- for credit cards (including store cards and catalogues) and loans (including HP and payday loans) the creditor has to be able to produce a copy of the written agreement for the debt. See National Debtline’s Getting information about a debt for details. That tells you how to ask for this information and you should do this asap, BUT ALSO reply to the Claim within the short time limit, see How to dispute the debt below for details;
- the money was for some goods or services where there was something wrong and it’s not right that you should pay;
- you have gone bankrupt and the debt should have been wiped out by that, or the debt was included in a DRO or an IVA;
- the debt is statute-barred so the claimant can’t go to court about it because it is so old, see Questions about Statute-Barred Debt for more information;
How to dispute the debt
What to put on a defence form
If you don’t recognise the debt or you don’t agree you owe the money or you have a counterclaim, or you have some other possible defence you must complete the Defence Form (N9B) and say why you are disputing the debt.
The words you use matter here. Although it may be possible to add other reasons later in your defence, it is simpler to try to list all the possible reasons you have now. Don’t just put what you think is your “best reason”, if there are several reasons to defend the case, list them all.
National Debtline has a good factsheet on Disputing a debt. Read that, but unless you are very confident, I suggest that you call National Debtline on 0808 808 4000 and ask for help. You can also post about your case on the Legal Beagles forum.
Reply within the tight time limit
You need to send the Defence Form back within 14 days. Send the paper form to the court, and send it recorded delivery and keep a copy. Or, if the claim was made using an online service, you can respond online.
If you would like more time to sort this out you should complete and send back the Acknowledgement of Service form ( N9CPC) within the 14 days. You then have 28 days from when you received the forms to return the Defence Form.
It is essential you put in your defence within the given time. If you don’t reply in time you get a CCJ “in default” – because the rules assume that if you don’t reply you are agreeing you owe the money.
So don’t assume you will win the case because the debt isn’t yours or it’s very old. If you don’t reply in time, using the court forms and defend the case, there will never be a court case and no judge will even look at it – you are going to get a CCJ.
And things won’t wait if you have talked to the creditor on the phone or written to them… For example you may have asked the creditor for the CCA agreement and they haven’t replied. You still have to use the forms to reply in time to the court and defend the case.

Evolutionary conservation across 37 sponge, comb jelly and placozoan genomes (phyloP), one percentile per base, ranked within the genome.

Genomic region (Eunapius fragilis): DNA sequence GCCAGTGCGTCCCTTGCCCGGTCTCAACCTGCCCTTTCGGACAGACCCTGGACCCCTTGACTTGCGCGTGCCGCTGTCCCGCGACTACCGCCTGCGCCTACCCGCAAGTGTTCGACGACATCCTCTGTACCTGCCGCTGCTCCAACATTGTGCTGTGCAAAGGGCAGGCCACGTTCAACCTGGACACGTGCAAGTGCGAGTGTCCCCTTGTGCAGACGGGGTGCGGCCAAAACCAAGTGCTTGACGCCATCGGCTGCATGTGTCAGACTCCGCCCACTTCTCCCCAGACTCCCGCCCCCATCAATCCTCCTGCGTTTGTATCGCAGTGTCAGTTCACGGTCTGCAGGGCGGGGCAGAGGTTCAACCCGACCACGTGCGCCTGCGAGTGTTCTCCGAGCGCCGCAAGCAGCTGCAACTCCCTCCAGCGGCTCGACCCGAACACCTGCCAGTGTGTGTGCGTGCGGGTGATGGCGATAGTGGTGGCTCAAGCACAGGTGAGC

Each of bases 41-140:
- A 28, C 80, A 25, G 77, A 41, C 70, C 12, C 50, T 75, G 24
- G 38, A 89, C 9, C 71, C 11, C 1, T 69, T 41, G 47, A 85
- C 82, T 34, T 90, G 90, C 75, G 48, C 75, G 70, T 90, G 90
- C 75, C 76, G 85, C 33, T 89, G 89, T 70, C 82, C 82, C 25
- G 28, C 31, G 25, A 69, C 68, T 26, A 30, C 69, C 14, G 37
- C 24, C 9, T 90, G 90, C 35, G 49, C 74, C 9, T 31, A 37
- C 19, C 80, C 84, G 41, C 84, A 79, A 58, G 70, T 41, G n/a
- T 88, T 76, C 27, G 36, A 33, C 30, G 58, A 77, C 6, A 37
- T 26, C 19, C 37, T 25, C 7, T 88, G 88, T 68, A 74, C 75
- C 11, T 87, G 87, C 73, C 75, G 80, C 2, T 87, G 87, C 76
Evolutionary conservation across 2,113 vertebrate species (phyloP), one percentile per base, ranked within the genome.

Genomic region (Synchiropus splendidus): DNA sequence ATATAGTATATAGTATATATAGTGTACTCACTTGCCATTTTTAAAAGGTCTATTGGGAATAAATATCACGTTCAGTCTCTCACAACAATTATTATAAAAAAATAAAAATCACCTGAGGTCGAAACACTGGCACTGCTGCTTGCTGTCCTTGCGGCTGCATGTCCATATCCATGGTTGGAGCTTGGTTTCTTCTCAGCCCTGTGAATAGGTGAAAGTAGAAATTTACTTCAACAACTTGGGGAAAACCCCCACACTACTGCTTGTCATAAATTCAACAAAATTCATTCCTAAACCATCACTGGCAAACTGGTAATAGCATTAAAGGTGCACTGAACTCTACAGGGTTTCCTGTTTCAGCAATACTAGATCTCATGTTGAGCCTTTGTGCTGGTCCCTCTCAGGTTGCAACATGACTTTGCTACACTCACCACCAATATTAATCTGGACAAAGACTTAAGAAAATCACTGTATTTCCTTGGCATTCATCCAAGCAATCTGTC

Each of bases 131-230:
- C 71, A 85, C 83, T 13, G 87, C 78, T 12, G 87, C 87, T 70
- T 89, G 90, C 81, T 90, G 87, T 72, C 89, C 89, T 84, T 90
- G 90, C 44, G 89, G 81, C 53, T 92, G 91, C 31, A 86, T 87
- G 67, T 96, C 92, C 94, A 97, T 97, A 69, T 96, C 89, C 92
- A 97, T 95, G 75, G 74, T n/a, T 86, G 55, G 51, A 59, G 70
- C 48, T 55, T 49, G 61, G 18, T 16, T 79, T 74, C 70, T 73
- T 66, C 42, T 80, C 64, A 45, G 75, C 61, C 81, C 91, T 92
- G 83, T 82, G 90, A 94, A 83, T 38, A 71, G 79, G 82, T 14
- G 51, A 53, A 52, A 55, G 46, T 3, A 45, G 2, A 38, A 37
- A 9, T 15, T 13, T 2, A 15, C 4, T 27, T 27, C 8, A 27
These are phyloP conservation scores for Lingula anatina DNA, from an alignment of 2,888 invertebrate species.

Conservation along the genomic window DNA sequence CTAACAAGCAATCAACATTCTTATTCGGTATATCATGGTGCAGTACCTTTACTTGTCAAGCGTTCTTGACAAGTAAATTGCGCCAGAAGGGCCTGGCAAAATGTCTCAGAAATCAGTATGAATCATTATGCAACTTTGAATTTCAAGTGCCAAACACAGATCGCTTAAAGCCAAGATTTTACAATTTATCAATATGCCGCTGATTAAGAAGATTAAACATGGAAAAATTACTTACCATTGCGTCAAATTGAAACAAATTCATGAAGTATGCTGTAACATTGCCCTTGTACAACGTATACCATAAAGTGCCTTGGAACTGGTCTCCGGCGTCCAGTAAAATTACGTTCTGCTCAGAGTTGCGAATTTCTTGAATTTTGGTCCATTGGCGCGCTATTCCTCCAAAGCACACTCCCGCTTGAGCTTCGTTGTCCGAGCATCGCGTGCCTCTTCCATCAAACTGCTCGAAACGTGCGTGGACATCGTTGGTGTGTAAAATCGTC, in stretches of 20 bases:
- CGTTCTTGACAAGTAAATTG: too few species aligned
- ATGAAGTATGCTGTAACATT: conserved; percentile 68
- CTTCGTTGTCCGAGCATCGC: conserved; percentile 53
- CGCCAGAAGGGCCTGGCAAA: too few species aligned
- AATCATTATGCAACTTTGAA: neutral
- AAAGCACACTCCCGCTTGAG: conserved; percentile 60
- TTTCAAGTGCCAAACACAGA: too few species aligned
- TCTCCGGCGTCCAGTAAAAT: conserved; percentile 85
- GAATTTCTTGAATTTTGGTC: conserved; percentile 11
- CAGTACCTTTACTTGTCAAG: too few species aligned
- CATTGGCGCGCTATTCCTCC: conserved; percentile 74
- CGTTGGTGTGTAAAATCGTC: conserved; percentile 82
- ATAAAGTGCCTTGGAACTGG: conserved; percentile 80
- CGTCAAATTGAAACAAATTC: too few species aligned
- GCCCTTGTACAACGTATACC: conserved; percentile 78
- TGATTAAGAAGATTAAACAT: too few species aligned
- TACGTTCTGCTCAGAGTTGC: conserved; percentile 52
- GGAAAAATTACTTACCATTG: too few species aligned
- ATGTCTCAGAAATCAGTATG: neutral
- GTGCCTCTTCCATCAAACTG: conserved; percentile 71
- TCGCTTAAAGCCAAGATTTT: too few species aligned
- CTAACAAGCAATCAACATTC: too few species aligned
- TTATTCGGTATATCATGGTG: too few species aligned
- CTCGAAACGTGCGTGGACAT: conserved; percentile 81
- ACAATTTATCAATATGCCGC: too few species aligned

What to do if you agree you should pay the money
If you can pay it all now – you won’t get a CCJ on your credit record
If you can pay the full amount, then you should complete the Admission Form (N9A) but you don’t need to give details about your income and expenses. You should fill in:
- the box that says How much of the claim do you admit
- Section 1 Personal details
- the box that says Section 11 Offer of Payment
- Section 12 Declaration – sign and date this
You should send the paper form back to the Address for sending documents on the N1 Claim form. Send this recorded delivery and keep a copy of what you send.
If you do this, you will not get a CCJ on your credit record.
NB This is not a reason to pay up and keep quiet if you have good grounds for disputing the debt. If you defend the case and lose, you still have the option of paying the money in full within a month and the CCJ will then be removed from your record.
Offer to pay in monthly installments
Here you need to complete the Admission Form (N9A):
- the box that says How much of the claim do you admit,
- Section 1 Personal details
- Section 2,3,4,5 about your family and financial situation
- Section 6,7,8,9,10 about your income, expenditure and other debts (make sure that all your incomes and expenses are quoted as per month so that you can add them up)
- the box that says Section 11 Offer of Payment
- Section 12 Declaration – sign and date this.
For more information see How much should I offer to a CCJ? and talk to National Debtline if you are unsure what to offer or what what to put on the form.
It is common for courts to accept your offer of payment, especially if you have taken advice about how much to offer and how to complete the form.
If the creditor accepts your offer, you will get a notice that you have a CCJ and should make the monthly payment that you have proposed.
If the creditor refuses your offer, it gets sent to the court to determine how much you should pay. This is usually done without a hearing. Talk to National Debtline if you are uncertain what is happening or what you should do, or if a repayment is set that you can’t afford.
Do you have other debts?
If you have been avoiding tackling a larger debt situation, getting these court papers is a warning that you need a rethink.
What happens next if I do get a CCJ?
I’ve done another article on this, see link below. For now the important thing is to complete and return the forms correctly, as this will minimise your problems later on.